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Heart rate monitor reviews

Whether you’re an athlete or just keeping an eye on your health when exercising, what can you expect from a heart rate monitor?
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Test results for 18 heart rate monitors

How can you tell if the exercise you’re doing is particularly effective in reaching your fitness goals- are you improving your workout, or just coasting along? Heart rate monitors measure your heart’s beats per minute (BPM) and are commonly used to indicate its response to exercise. Heart rate monitors can be useful tools for a variety of reasons- athletes use them extensively for training and hobbyists can use them for a rough guide to their workout.  

Please note: this information was current as of November 2009 but is still a useful guide today. Our most recent article from 2014, is in our new beta site here.

Working in tandem

All monitors tested come in two parts: a chest belt that transmits your heart rate, and a watch that displays the heart rate. The chest belt has two built-in electrodes that need to be against bare skin - you simply adjust the belt to fit, with the transmitter placed over the middle of your chest. To start you need to wet the electrodes to improve contact with your skin, but during a workout your sweat will keep the connection strong. Heart rate monitors vary in comfort and design, so be sure to try them before you buying.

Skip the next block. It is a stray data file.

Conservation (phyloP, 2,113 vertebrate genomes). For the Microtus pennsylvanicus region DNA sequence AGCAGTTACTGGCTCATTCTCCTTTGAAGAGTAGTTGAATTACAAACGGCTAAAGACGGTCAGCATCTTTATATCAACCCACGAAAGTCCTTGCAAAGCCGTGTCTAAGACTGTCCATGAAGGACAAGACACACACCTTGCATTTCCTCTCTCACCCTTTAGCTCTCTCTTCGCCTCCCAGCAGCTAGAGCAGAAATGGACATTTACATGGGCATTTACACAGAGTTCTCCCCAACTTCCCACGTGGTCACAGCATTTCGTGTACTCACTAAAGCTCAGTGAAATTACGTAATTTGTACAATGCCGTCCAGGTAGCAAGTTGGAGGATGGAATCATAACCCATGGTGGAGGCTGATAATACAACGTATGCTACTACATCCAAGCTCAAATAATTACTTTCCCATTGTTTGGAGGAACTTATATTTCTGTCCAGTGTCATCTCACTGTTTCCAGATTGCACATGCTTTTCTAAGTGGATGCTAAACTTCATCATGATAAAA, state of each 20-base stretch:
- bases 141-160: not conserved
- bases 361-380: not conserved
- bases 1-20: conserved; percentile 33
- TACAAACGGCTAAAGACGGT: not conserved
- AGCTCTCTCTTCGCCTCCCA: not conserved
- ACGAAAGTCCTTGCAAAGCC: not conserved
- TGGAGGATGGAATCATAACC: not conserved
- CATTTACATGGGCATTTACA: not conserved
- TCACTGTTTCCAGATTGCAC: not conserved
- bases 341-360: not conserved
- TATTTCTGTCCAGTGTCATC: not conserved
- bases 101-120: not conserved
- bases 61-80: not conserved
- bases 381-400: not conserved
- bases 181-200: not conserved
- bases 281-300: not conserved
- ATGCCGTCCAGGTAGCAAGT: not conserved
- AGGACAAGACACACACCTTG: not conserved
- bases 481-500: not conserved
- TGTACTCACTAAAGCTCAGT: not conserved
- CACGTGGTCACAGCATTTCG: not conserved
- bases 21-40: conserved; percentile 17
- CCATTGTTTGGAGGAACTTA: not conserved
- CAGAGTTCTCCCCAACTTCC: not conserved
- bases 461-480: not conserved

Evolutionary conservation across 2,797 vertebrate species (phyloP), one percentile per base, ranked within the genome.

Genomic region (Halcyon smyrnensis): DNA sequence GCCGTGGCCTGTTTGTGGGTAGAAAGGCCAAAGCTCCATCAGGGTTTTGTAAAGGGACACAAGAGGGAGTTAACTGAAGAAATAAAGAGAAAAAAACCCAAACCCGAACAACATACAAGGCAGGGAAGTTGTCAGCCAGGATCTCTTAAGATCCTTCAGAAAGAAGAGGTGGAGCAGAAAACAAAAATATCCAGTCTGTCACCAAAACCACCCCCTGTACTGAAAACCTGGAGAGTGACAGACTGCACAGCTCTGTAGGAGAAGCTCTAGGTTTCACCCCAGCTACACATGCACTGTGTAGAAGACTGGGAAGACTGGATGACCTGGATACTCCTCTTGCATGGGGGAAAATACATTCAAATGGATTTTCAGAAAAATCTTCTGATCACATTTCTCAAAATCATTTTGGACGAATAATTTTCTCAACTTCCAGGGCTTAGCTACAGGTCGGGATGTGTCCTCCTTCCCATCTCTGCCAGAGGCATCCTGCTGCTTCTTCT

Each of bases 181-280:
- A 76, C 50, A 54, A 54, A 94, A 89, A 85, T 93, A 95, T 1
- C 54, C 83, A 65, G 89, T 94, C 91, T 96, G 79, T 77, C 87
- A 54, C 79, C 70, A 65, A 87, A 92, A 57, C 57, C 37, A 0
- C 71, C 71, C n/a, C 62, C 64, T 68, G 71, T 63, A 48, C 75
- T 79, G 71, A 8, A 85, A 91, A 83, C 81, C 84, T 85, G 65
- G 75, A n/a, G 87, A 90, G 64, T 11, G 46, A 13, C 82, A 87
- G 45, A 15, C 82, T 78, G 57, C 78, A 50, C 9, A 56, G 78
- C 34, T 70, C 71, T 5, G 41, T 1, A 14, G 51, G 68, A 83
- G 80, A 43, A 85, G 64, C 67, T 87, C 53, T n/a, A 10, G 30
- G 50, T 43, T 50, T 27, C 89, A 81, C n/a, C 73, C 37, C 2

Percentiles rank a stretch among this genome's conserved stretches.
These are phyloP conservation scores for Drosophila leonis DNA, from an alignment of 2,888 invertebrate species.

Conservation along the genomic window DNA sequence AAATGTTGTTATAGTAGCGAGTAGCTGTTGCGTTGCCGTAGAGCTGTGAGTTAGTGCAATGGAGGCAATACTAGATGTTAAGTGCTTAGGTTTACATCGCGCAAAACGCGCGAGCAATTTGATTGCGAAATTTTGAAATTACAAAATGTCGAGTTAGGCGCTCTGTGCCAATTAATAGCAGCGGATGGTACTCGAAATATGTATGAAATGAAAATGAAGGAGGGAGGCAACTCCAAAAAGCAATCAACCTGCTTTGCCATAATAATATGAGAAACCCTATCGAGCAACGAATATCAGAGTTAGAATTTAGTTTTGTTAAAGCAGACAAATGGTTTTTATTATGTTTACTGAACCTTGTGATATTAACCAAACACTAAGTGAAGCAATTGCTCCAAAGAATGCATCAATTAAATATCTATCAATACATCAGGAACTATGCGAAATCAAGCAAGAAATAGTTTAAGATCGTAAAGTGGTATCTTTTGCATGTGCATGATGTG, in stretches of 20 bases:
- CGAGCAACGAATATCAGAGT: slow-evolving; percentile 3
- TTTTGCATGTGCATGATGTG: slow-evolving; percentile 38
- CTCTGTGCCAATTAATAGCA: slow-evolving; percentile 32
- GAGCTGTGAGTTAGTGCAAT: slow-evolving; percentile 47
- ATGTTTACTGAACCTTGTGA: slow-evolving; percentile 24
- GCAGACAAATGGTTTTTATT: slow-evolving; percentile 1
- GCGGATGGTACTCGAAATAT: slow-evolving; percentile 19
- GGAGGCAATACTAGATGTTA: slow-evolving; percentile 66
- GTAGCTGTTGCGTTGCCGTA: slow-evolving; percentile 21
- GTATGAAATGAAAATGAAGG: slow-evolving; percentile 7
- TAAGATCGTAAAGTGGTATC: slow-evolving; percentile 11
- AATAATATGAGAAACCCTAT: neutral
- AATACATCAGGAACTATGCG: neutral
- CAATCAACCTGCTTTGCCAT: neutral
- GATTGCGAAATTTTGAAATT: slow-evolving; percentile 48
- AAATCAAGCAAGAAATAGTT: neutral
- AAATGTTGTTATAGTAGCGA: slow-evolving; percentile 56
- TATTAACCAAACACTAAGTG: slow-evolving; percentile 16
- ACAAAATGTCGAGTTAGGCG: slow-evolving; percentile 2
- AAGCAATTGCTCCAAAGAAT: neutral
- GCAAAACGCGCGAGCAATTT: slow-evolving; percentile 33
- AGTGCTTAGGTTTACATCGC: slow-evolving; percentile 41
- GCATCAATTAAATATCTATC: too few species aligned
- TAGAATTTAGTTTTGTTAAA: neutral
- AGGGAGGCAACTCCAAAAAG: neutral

The heart-rate display watch often comes with a wealth of additional features, such as calorie counting, lap timing and other training functions. Typically, the more features, the more it will cost. You can expect to replace the battery at least every three to five years, depending on your usage. If you use your monitor a lot – as they do at the University of Sydney Faculty of Health Sciences, where they were tested – you may need to replace the chest strap more often than the watch battery.

We assessed the heart rate monitors on:

  • How they perform.
  • Ease of understanding instructions.
  • How easy they are to set-up.
  • Whether they have good screen quality.
  • How easy they are to replace the battery.
  • The ease of using the controls.

Brands and Models tested

  • Cateye MSC-HR10 (A)
  • Cateye MSC-HR20 (A)
  • Kathmandu TO654
  • Oregon Scientific SE102 (A)
  • Oregon Scientific SE211 (A)
  • Oregon Scientific SE300 (A)
  • Polar F4 (A)
  • Polar FS1 (A)
  • Polar FS3C (A)
  • Polar RS100
  • Polar RS300X
  • Suunto T1 (A)
  • Suunto T1C (A)
  • Suunto T3C (A)
  • Timex Ironman Road Trainer T5K214
  • Timex Ironman Triathlon T5F001
  • Timex T5G971
  • Timex T5J031 (A)

(A) Discontinued, but may still be available in some stores.

CHOICE members often ask for ALDI products to be tested. We tested the ALDI Crane Sports F38 heart rate monitor and it came equal best. However, ALDI have stated this was a special only and will not be available in the future.

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